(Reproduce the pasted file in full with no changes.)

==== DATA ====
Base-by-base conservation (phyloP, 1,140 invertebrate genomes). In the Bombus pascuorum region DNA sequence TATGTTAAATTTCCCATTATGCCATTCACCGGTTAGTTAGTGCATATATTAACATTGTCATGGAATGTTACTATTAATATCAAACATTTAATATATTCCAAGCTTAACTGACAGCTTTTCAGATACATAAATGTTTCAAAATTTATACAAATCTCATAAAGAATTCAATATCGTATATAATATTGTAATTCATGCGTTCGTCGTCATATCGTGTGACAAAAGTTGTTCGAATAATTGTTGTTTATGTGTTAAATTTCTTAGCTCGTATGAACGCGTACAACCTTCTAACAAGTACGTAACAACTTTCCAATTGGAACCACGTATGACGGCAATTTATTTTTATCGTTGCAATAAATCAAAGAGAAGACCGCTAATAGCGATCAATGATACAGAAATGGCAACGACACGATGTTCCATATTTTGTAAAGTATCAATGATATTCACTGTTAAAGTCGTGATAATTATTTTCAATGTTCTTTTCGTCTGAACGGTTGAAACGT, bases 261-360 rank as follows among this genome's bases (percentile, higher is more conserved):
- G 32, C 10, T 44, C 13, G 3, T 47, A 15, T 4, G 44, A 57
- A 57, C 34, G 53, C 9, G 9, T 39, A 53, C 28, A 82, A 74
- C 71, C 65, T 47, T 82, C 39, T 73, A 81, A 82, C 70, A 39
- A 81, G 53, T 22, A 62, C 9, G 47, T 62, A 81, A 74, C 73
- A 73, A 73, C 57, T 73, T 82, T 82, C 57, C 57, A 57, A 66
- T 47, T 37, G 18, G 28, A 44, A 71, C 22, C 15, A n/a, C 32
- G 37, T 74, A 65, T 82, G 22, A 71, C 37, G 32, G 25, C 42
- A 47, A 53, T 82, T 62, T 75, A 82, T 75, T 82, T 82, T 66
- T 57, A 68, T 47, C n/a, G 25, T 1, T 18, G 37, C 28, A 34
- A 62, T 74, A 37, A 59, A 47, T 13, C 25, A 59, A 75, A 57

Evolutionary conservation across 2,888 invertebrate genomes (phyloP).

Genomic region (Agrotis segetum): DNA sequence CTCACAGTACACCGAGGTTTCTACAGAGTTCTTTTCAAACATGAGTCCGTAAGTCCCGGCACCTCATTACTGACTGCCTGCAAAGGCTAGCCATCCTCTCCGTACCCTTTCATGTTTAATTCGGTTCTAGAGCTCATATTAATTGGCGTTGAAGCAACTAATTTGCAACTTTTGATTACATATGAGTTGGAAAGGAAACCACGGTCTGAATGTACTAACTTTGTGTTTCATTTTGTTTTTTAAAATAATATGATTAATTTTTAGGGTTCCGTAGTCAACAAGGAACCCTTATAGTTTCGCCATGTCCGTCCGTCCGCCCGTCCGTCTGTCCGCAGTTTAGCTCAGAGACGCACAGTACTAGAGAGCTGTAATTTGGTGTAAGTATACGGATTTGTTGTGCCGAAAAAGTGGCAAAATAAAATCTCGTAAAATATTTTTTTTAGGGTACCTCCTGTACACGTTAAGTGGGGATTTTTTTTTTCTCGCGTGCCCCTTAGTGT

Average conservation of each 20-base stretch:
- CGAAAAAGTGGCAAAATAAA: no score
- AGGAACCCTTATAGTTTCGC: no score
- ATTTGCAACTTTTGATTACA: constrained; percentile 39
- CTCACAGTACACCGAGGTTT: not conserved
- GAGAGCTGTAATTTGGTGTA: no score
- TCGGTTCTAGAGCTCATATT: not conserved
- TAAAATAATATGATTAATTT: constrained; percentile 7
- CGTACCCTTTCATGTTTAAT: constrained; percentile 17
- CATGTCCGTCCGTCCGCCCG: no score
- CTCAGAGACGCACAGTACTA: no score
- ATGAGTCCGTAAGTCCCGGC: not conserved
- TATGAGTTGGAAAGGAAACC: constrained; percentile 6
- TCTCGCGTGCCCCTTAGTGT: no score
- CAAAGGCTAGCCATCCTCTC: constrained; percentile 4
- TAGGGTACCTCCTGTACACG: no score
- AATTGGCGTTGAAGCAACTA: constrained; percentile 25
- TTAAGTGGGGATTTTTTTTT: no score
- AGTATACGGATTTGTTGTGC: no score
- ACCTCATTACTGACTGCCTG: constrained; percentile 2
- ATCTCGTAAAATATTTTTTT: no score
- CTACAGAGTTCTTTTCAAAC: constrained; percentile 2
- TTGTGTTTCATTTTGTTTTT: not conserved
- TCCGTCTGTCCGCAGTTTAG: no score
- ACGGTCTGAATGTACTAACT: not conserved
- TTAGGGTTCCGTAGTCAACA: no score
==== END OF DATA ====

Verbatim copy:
Base-by-base conservation (phyloP, 1,140 invertebrate genomes). In the Bombus pascuorum region DNA sequence TATGTTAAATTTCCCATTATGCCATTCACCGGTTAGTTAGTGCATATATTAACATTGTCATGGAATGTTACTATTAATATCAAACATTTAATATATTCCAAGCTTAACTGACAGCTTTTCAGATACATAAATGTTTCAAAATTTATACAAATCTCATAAAGAATTCAATATCGTATATAATATTGTAATTCATGCGTTCGTCGTCATATCGTGTGACAAAAGTTGTTCGAATAATTGTTGTTTATGTGTTAAATTTCTTAGCTCGTATGAACGCGTACAACCTTCTAACAAGTACGTAACAACTTTCCAATTGGAACCACGTATGACGGCAATTTATTTTTATCGTTGCAATAAATCAAAGAGAAGACCGCTAATAGCGATCAATGATACAGAAATGGCAACGACACGATGTTCCATATTTTGTAAAGTATCAATGATATTCACTGTTAAAGTCGTGATAATTATTTTCAATGTTCTTTTCGTCTGAACGGTTGAAACGT, bases 261-360 rank as follows among this genome's bases (percentile, higher is more conserved):
- G 32, C 10, T 44, C 13, G 3, T 47, A 15, T 4, G 44, A 57
- A 57, C 34, G 53, C 9, G 9, T 39, A 53, C 28, A 82, A 74
- C 71, C 65, T 47, T 82, C 39, T 73, A 81, A 82, C 70, A 39
- A 81, G 53, T 22, A 62, C 9, G 47, T 62, A 81, A 74, C 73
- A 73, A 73, C 57, T 73, T 82, T 82, C 57, C 57, A 57, A 66
- T 47, T 37, G 18, G 28, A 44, A 71, C 22, C 15, A n/a, C 32
- G 37, T 74, A 65, T 82, G 22, A 71, C 37, G 32, G 25, C 42
- A 47, A 53, T 82, T 62, T 75, A 82, T 75, T 82, T 82, T 66
- T 57, A 68, T 47, C n/a, G 25, T 1, T 18, G 37, C 28, A 34
- A 62, T 74, A 37, A 59, A 47, T 13, C 25, A 59, A 75, A 57

Evolutionary conservation across 2,888 invertebrate genomes (phyloP).

Genomic region (Agrotis segetum): DNA sequence CTCACAGTACACCGAGGTTTCTACAGAGTTCTTTTCAAACATGAGTCCGTAAGTCCCGGCACCTCATTACTGACTGCCTGCAAAGGCTAGCCATCCTCTCCGTACCCTTTCATGTTTAATTCGGTTCTAGAGCTCATATTAATTGGCGTTGAAGCAACTAATTTGCAACTTTTGATTACATATGAGTTGGAAAGGAAACCACGGTCTGAATGTACTAACTTTGTGTTTCATTTTGTTTTTTAAAATAATATGATTAATTTTTAGGGTTCCGTAGTCAACAAGGAACCCTTATAGTTTCGCCATGTCCGTCCGTCCGCCCGTCCGTCTGTCCGCAGTTTAGCTCAGAGACGCACAGTACTAGAGAGCTGTAATTTGGTGTAAGTATACGGATTTGTTGTGCCGAAAAAGTGGCAAAATAAAATCTCGTAAAATATTTTTTTTAGGGTACCTCCTGTACACGTTAAGTGGGGATTTTTTTTTTCTCGCGTGCCCCTTAGTGT

Average conservation of each 20-base stretch:
- CGAAAAAGTGGCAAAATAAA: no score
- AGGAACCCTTATAGTTTCGC: no score
- ATTTGCAACTTTTGATTACA: constrained; percentile 39
- CTCACAGTACACCGAGGTTT: not conserved
- GAGAGCTGTAATTTGGTGTA: no score
- TCGGTTCTAGAGCTCATATT: not conserved
- TAAAATAATATGATTAATTT: constrained; percentile 7
- CGTACCCTTTCATGTTTAAT: constrained; percentile 17
- CATGTCCGTCCGTCCGCCCG: no score
- CTCAGAGACGCACAGTACTA: no score
- ATGAGTCCGTAAGTCCCGGC: not conserved
- TATGAGTTGGAAAGGAAACC: constrained; percentile 6
- TCTCGCGTGCCCCTTAGTGT: no score
- CAAAGGCTAGCCATCCTCTC: constrained; percentile 4
- TAGGGTACCTCCTGTACACG: no score
- AATTGGCGTTGAAGCAACTA: constrained; percentile 25
- TTAAGTGGGGATTTTTTTTT: no score
- AGTATACGGATTTGTTGTGC: no score
- ACCTCATTACTGACTGCCTG: constrained; percentile 2
- ATCTCGTAAAATATTTTTTT: no score
- CTACAGAGTTCTTTTCAAAC: constrained; percentile 2
- TTGTGTTTCATTTTGTTTTT: not conserved
- TCCGTCTGTCCGCAGTTTAG: no score
- ACGGTCTGAATGTACTAACT: not conserved
- TTAGGGTTCCGTAGTCAACA: no score